The American middle class largely exists because of unions; it would be a tragedy of Greek proportions if, in frustration, resentment and fear, members of that class were to turn on labor and bring about their mutual destruction. Conservative Republican governors and their associates are barking up the wrong money tree. Don’t reward corporate greed and malfeasance with yet more tax breaks and a blind eye to windfall bonuses. And don’t punish unions for whatever success they’ve had protecting members and holding on to an ever-dwindling power base of American workers. That’s just plain cheesy and sleazy.


Michael Winship is the former senor writer of Bill Moyers Journal on PBS and current president of the Writers Guild of America, East.

Tuesday, February 22, 2011

Keep those federal judges coming

The decision by a federal judge on Tuesday to dismiss a lawsuit, brought by a Christian group, against the new health care law is proof of just how important federal judicial appointments are.

Judge Gladys Kessler of Federal District Court for the District of Columbia ruled against Pat Robertson's group's claim that they oppose the mandate to buy health insurance as unconstitutional on religious grounds.

As The New York Times reports, it's important to note that Judge Kessler was appointed by a Democratic president, Bill Clinton, and the other rulings that Obama's new health care law is "unconstitutional" were both made by judges who were nominees of Republican presidents.

Federal courts are vital to checks and balances. They exist to interpret statutes that Congress enacts, and the president signs. They are also called upon when a question arises as to constitutional validity.

Notably, federal judges, like Supreme Court justices, serve for life, and can only be removed by impeachment. They may, of course, choose to resign, or retire, but a congressional hearing is required before they can be ousted.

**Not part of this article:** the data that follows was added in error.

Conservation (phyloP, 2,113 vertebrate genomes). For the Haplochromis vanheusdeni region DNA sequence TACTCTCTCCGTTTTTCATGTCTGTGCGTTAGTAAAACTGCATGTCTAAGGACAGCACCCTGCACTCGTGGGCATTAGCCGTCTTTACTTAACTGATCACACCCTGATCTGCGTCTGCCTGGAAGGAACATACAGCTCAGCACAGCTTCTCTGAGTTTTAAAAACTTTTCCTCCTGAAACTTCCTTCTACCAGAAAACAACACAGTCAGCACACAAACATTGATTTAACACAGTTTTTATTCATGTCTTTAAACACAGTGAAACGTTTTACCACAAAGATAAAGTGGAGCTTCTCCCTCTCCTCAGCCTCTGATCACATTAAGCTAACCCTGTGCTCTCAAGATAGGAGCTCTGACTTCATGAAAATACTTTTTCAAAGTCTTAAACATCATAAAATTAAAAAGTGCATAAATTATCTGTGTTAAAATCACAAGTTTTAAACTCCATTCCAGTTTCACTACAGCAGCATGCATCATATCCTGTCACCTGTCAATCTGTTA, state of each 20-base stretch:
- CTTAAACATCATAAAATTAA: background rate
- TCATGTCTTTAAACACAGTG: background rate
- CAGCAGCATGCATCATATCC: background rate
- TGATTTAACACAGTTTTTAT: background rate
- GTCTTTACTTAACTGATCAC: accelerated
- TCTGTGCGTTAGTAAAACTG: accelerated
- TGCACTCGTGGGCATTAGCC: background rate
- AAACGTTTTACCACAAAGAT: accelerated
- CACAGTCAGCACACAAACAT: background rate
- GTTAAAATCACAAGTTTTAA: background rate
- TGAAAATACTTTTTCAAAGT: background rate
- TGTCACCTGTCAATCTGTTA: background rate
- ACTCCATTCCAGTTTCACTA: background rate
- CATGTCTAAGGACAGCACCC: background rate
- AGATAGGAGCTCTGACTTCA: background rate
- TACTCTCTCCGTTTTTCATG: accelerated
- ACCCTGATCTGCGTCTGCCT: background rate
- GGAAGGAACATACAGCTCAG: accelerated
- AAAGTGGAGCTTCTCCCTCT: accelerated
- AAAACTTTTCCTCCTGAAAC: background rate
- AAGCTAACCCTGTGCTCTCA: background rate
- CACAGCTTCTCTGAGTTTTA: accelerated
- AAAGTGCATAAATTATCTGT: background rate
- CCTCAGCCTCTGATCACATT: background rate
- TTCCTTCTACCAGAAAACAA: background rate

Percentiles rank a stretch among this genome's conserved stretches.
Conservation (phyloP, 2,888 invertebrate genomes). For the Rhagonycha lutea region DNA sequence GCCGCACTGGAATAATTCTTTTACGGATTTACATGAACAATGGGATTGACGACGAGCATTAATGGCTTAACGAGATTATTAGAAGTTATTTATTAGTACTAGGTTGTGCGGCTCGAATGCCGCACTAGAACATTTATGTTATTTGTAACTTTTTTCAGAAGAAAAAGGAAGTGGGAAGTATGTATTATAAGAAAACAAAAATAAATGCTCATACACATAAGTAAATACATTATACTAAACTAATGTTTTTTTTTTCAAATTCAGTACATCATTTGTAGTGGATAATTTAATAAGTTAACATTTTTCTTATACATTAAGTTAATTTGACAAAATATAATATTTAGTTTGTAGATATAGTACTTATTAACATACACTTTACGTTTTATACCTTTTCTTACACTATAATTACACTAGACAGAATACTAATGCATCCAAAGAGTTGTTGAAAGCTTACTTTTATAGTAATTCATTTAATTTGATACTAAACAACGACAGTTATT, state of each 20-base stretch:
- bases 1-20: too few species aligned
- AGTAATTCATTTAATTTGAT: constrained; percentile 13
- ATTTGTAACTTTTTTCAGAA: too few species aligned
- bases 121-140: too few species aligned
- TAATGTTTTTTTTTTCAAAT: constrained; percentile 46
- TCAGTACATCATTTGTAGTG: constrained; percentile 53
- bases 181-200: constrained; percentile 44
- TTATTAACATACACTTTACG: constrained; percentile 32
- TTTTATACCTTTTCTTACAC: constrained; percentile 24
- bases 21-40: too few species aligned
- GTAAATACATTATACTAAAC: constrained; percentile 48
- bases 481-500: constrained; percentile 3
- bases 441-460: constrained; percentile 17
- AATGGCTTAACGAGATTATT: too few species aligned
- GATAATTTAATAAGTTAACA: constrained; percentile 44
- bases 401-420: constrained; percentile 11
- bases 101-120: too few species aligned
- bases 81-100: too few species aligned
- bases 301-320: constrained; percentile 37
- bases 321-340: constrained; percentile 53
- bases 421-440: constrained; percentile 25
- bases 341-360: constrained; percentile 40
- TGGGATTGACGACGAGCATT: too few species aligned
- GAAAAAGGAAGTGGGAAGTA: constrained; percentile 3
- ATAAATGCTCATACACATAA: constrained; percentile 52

In his first two years alone, President Obama has already matched his predecessors, George H.W. Bush, Bill Clinton, and George W. Bush, in naming two justices of the Supreme Court. He has also managed to pick close to one hundred federal justices, but 45 federal judge nominations are currently waiting for action by the Senate.

There are reportedly 16 vacancies on the U.S. Court of Appeals, more than 80 on district courts, and another 20 anticipated vacancies before the end of Obama's first term. Openings for federal court are unpredictable, and can change the moment a judge decides it's time to retire.

It's not uncommon for presidents to use recess periods to make appointments. Importantly, there hasn't been one recess appointment to the federal courts on Obama's watch.

George W. Bush made so many recess appointments that "recess" could have been his middle name.

As of 2009, approximately 3,000 individuals have been appointed to federal judgeships. They earn about $170,000 a year which is about what a member of Congress earns. Chief Justice John Roberts, a George W. Bush appointee, has been vocal in urging an increase in judicial pay. Clearly, Judge Roberts doesn't think "austerity" should apply to anyone on the bench.

Of the 3,000, nearly 2500 are district court judges, and about 700 serve on courts of appeals.

Despite exhortations against "judicial activism" from the previous administration, it's no secret that appointment of federal judges is political. Not surprisingly, given that two-thirds of the presidents in the past thirty years have been Republicans, a majority of the federal judges have been Republican presidential nominees.

President George H.W. Bush got to pick two Supreme Court justices, and about 200 federal judges in one term. He was just warming up when.

In his eight years in office, President Clinton matched his predecessor in terms of the number of Supreme Court appointments, as well as appointing 400 federal judges. The two generations of Bush combined are responsible for nominating more than 500 federal judges.

If the trend continues with contrarian, and uber-conservative Republicans now in charge, we may expect to see any legislation the president tries to put forward, over the next two years, subject to litigation of one sort or another. After all, it's not considered a "frivolous" lawsuit when a member of the "austerity" club is behind it.

Given that the average age of justices, on the Supreme Court anyway, is somewhere around 65, there is a strong possibility that Mr. Obama will have the opportunity to nominate at least one more justice to the Supreme Court, and fill perhaps twice the anticipated federal judicial vacancies.